The Thami Zulu question
Paul Trewhela responds to Jeremy Gordin's criticism of Justice Malala concerning a death in exile
Paul Trewhela, Politicsweb
28 October 2010
Jeremy Gordin's column, "The Justice Malala Question" (Politicsweb, 27 October), creates more confusion than clarity in relation to the death of the Umkhonto we Sizwe commander, Thami Zulu (real name, Muziwakhe Ngwenya, also known as TZ), in Lusaka on 16 November 1989, three months before the unbanning of the ANC.
Gordin states "it was unknown who actually administered poison to TZ (if it was poison that killed him)".
The first half of this sentence is true. The second half is false.
Gordin mentions two articles on the subject from my book, Inside Quatro: Uncovering the Exile History of the ANC and SWAPO (Jacana, 2009), but he appears not to have read them properly.
There is no dispute that Thami Zulu was detained in Lusaka by the ANC security department, known as iMbokodo (the grindstone), for 17 months. He was released by iMbokodo, of which President Zuma was then one of the leaders, on 11 November 1989, five days before he died.
My book is clear that the ANC appointed a commission of inquiry into the death of TZ which included the subsequent Constitutional Court Judge Albie Sachs as its most eminent legal personage. The commission report states that TZ had entered detention as a 'large, well-built, slightly overweight person, and came out gaunt, frail and almost unrecognisable.' (quoted in Inside Quatro, p.103)
Forensic analysis showed that TZ had been suffering from a number of very serious ailments, including AIDS. Analysis both at University Teaching Hospital, Lusaka, and in London found that Zulu's stomach contents "showed traces of diazinon, an organic phosphorus pesticide....The commissioners state that while they cannot express any certainty as to whether Zulu had been poisoned, they felt 'the likelihood was that he indeed was'...". (Inside Quatro, pp.103-104)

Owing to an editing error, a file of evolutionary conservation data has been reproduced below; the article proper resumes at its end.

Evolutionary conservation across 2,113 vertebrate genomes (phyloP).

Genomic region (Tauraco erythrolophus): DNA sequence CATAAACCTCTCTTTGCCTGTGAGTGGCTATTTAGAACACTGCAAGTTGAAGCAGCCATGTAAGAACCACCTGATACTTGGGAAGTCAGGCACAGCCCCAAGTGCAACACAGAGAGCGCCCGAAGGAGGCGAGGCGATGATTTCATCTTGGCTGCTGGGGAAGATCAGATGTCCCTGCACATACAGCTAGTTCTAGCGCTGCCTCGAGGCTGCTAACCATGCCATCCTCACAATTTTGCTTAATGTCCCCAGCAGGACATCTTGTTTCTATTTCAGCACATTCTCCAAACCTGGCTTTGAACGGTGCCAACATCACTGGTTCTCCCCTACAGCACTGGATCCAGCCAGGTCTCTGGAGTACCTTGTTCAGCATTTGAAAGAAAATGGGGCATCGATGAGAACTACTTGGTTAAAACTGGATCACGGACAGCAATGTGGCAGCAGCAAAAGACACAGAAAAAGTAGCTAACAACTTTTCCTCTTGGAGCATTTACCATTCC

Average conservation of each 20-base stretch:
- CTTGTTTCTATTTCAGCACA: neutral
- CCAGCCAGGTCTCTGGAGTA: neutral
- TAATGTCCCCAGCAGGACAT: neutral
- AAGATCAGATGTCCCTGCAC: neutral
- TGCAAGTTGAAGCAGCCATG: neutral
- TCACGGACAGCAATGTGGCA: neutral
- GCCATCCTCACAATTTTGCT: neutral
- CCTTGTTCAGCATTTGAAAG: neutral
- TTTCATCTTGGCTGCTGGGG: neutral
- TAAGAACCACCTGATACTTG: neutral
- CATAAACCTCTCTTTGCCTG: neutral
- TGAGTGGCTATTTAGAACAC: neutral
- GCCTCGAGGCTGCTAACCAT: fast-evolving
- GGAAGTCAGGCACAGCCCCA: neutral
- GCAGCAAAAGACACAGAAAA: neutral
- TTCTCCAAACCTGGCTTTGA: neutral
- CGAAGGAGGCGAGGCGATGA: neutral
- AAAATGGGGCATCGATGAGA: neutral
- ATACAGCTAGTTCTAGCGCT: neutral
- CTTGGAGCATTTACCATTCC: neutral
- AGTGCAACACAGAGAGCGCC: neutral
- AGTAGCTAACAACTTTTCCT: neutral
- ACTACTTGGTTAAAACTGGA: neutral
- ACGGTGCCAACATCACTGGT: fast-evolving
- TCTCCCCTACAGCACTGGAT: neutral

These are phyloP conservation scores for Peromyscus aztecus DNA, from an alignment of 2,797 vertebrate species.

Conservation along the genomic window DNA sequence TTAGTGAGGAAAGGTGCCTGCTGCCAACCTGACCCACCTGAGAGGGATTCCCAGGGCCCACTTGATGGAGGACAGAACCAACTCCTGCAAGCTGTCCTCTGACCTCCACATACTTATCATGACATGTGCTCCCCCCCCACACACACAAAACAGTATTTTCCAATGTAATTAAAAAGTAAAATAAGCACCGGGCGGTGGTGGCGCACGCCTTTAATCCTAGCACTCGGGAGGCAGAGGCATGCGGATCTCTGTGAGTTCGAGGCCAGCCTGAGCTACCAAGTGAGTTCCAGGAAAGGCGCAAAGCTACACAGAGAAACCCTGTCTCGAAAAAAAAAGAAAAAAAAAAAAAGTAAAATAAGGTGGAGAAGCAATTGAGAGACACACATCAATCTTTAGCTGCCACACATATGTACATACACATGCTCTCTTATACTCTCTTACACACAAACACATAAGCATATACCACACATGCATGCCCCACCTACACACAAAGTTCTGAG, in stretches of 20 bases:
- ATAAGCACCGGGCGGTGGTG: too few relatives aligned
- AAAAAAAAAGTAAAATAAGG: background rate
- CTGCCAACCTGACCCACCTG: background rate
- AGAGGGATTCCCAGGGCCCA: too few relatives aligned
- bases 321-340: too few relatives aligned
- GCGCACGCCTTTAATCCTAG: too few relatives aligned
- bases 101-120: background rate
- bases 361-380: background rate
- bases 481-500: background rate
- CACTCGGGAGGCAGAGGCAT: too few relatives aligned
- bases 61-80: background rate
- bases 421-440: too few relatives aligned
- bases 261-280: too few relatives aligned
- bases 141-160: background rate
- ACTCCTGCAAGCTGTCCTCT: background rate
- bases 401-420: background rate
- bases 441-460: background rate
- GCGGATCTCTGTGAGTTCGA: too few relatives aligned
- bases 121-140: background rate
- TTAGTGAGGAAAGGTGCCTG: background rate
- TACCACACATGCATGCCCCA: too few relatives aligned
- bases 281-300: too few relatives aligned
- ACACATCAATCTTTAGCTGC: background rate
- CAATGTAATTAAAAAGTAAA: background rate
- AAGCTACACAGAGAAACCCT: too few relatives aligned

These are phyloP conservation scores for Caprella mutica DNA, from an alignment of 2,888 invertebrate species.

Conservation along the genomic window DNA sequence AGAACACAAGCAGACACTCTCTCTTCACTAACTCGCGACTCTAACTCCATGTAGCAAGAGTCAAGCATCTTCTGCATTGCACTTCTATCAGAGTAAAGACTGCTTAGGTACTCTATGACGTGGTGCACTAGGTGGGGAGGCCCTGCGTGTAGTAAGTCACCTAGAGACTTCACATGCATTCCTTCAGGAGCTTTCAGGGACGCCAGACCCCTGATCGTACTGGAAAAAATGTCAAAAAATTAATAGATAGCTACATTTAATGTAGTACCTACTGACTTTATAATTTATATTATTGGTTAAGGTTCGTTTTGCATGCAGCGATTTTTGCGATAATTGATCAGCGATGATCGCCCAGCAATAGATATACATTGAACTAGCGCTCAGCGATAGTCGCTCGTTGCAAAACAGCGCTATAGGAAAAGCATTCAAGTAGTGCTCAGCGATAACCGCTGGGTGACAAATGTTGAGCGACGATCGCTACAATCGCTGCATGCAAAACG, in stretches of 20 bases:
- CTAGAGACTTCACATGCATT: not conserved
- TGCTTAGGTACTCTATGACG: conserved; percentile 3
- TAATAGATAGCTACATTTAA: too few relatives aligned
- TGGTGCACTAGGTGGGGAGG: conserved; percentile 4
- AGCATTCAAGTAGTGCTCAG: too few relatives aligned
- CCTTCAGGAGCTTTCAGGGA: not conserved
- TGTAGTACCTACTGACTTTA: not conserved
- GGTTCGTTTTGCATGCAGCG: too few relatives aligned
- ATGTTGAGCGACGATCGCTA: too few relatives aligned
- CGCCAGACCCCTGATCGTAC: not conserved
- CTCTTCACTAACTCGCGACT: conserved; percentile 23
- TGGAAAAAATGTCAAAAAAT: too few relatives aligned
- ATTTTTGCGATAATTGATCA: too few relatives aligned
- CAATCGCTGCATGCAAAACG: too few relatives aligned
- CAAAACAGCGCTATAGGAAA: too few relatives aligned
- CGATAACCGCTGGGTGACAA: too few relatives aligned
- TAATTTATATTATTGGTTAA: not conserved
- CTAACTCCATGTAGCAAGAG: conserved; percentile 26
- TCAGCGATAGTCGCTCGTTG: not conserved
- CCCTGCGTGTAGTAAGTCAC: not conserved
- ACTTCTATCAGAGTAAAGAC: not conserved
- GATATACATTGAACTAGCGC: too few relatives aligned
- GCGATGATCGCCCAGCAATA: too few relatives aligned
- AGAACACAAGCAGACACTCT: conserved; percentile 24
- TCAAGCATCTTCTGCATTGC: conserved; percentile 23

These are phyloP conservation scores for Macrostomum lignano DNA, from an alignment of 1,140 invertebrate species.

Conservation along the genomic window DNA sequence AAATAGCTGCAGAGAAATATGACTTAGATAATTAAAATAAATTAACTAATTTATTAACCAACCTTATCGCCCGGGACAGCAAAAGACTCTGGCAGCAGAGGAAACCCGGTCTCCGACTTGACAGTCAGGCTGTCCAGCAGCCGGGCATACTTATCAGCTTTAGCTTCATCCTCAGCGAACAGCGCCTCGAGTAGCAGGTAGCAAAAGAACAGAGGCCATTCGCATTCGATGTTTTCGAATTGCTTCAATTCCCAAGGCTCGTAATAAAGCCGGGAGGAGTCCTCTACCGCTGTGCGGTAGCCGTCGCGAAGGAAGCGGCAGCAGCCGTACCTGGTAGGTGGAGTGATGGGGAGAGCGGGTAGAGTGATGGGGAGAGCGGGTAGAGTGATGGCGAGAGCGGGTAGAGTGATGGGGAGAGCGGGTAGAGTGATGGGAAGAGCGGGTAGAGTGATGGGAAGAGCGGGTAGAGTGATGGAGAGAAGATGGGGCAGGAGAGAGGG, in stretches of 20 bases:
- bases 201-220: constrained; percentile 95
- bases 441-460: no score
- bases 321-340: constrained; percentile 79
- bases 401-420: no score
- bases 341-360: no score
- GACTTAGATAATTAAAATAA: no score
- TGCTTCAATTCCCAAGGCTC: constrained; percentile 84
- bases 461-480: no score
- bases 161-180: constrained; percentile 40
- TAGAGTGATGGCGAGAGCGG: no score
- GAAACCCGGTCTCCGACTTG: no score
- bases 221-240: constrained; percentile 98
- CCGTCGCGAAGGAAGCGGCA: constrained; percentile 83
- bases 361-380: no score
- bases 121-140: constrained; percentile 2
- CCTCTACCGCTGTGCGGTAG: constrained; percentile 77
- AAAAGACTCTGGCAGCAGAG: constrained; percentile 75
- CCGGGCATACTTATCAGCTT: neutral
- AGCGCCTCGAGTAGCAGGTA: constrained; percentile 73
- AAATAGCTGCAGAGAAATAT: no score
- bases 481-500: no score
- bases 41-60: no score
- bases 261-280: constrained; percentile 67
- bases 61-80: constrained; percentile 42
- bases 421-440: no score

The presence of the poison diazinon in TZ's bloodstream was the conclusion of the ANC commission of inquiry itself. It continued: 'Three pints of beer in a twenty-four hour period and each containing a teaspoonful of diazinon could have been fatal.' (quoted in IQ, p.104) Diazinon is not accumulated in the body. It is excreted out. 'Thus,' the commission report continues, 'if it had been given to TZ it would necessarily have been given within a day or at most two days prior to his death.'
These are the words of the official report of an ANC internal commission of inquiry, signed by all four commissioners on 16 March 1990 and handed to the National Executive Committee very shortly afterwards. It was made public in August 1993 along with the report by the Motsuenyane Commission of Inquiry into human rights abuses in the ANC in exile.
The fact that TZ was poisoned is not in dispute.
My criticism of the commission, and particularly of Judge Sachs (as its most eminent member), is that it made no inquiry into who might have administered the poison.
This should have not have been difficult. TZ was housebound, he was very ill and too weak to have left the house to which he was sent after his release by iMbokodo, and diazinon was administered to him within at most two days of his death. These are not complex conditions for an ordinary criminal investigation.
He was also in the care of a senior ANC medical official, Dr Pren Naicker.
My original article on the death of Thami Zulu appeared in the banned exile magazine Searchlight South Africa (issue No.11) in October 1993. An Author's Note to its republication in Inside Quatro, dated 2009, states: "Dr Pren Naicker, who trained in medicine in Moscow, is the son of the late SACP and ANC leader, M.P. Naicker, a major political mentor of President Zuma when he was a a young man in Durban. On his return from exile, Dr Naicker became Brigadier-General Pren Naicker, head of the Military Health Service of the South African National Defence Force." (Inside Quatro, p.99)
Yes, it certainly is true, as Jeremy Gordin writes, that it remains "unknown who actually administered poison to TZ".
But that is because there has been no attempt to find out.
It was never my argument, as Gordin states, that "In the view of Trewhela..., the ANC was responsible because it had detained TZ in appalling circumstances for a long time."
It was not his detention by iMbokodo that killed him. It was being poisoned three or four days after his release.
The case remains open.
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